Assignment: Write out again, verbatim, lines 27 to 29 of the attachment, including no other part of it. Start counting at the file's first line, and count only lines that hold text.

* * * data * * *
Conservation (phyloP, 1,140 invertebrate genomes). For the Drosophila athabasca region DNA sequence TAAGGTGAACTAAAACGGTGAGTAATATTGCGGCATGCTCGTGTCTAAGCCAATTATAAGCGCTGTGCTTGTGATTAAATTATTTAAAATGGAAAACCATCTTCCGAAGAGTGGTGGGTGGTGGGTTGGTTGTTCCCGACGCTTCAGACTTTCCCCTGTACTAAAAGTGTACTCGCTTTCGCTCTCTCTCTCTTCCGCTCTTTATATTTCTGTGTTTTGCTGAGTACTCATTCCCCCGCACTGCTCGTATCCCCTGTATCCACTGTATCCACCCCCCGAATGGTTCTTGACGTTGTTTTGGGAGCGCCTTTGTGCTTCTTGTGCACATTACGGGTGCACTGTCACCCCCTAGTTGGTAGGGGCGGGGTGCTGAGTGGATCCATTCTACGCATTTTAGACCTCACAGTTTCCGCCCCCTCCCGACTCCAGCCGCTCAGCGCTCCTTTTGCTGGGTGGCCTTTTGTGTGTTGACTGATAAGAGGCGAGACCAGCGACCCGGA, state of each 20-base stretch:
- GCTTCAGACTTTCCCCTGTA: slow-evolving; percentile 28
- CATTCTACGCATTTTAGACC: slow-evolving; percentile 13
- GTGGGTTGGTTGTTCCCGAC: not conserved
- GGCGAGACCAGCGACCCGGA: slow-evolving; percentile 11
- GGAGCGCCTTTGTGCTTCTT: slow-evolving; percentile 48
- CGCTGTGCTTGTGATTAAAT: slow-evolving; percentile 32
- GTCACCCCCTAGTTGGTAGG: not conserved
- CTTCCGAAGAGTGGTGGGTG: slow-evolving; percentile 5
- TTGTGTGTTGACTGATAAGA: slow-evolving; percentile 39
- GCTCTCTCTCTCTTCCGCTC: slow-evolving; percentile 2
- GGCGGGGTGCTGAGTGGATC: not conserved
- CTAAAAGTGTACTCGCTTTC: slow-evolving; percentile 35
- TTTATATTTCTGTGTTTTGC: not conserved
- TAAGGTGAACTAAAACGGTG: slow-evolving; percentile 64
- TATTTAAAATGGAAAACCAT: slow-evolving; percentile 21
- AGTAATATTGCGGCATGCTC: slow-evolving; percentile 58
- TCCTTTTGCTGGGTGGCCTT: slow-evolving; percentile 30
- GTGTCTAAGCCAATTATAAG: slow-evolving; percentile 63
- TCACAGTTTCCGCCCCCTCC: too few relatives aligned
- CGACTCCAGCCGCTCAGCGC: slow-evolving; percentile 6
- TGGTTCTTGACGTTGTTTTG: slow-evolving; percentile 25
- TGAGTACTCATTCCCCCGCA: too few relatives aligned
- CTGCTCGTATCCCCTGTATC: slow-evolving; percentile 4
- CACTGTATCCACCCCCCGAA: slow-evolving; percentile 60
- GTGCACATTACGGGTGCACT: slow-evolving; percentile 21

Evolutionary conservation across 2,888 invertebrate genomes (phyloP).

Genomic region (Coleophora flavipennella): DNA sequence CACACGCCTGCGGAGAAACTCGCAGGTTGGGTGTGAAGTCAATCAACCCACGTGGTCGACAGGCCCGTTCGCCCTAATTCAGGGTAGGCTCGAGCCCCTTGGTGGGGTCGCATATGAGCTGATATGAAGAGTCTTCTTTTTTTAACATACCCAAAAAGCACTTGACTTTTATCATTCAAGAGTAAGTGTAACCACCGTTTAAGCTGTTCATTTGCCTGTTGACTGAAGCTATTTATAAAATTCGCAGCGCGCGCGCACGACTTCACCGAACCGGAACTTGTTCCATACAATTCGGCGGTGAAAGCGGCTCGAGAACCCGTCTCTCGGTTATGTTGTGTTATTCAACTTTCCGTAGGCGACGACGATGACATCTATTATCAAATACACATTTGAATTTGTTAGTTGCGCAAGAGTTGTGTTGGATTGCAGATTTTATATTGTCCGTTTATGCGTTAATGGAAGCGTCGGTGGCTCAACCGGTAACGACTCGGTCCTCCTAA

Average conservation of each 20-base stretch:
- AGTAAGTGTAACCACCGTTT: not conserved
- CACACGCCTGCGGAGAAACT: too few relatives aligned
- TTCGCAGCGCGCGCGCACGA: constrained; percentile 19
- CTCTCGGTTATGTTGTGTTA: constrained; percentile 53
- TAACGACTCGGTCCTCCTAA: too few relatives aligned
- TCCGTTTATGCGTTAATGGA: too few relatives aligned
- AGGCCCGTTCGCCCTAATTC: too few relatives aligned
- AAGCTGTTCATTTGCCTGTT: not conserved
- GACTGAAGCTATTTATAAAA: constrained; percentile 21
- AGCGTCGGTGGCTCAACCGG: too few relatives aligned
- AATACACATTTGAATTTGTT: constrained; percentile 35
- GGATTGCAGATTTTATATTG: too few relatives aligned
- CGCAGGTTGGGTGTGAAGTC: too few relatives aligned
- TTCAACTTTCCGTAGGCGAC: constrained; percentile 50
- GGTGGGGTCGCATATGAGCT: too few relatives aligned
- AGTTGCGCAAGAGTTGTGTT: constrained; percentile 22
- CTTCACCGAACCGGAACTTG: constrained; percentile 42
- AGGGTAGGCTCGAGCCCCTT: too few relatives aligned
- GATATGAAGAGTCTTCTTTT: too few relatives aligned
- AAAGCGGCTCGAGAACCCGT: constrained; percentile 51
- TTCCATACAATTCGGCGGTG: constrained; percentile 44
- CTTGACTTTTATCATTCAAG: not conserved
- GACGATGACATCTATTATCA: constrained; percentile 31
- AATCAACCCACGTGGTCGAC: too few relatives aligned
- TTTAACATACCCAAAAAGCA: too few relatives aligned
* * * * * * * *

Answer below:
Evolutionary conservation across 2,888 invertebrate genomes (phyloP).

Genomic region (Coleophora flavipennella): DNA sequence CACACGCCTGCGGAGAAACTCGCAGGTTGGGTGTGAAGTCAATCAACCCACGTGGTCGACAGGCCCGTTCGCCCTAATTCAGGGTAGGCTCGAGCCCCTTGGTGGGGTCGCATATGAGCTGATATGAAGAGTCTTCTTTTTTTAACATACCCAAAAAGCACTTGACTTTTATCATTCAAGAGTAAGTGTAACCACCGTTTAAGCTGTTCATTTGCCTGTTGACTGAAGCTATTTATAAAATTCGCAGCGCGCGCGCACGACTTCACCGAACCGGAACTTGTTCCATACAATTCGGCGGTGAAAGCGGCTCGAGAACCCGTCTCTCGGTTATGTTGTGTTATTCAACTTTCCGTAGGCGACGACGATGACATCTATTATCAAATACACATTTGAATTTGTTAGTTGCGCAAGAGTTGTGTTGGATTGCAGATTTTATATTGTCCGTTTATGCGTTAATGGAAGCGTCGGTGGCTCAACCGGTAACGACTCGGTCCTCCTAA

Average conservation of each 20-base stretch: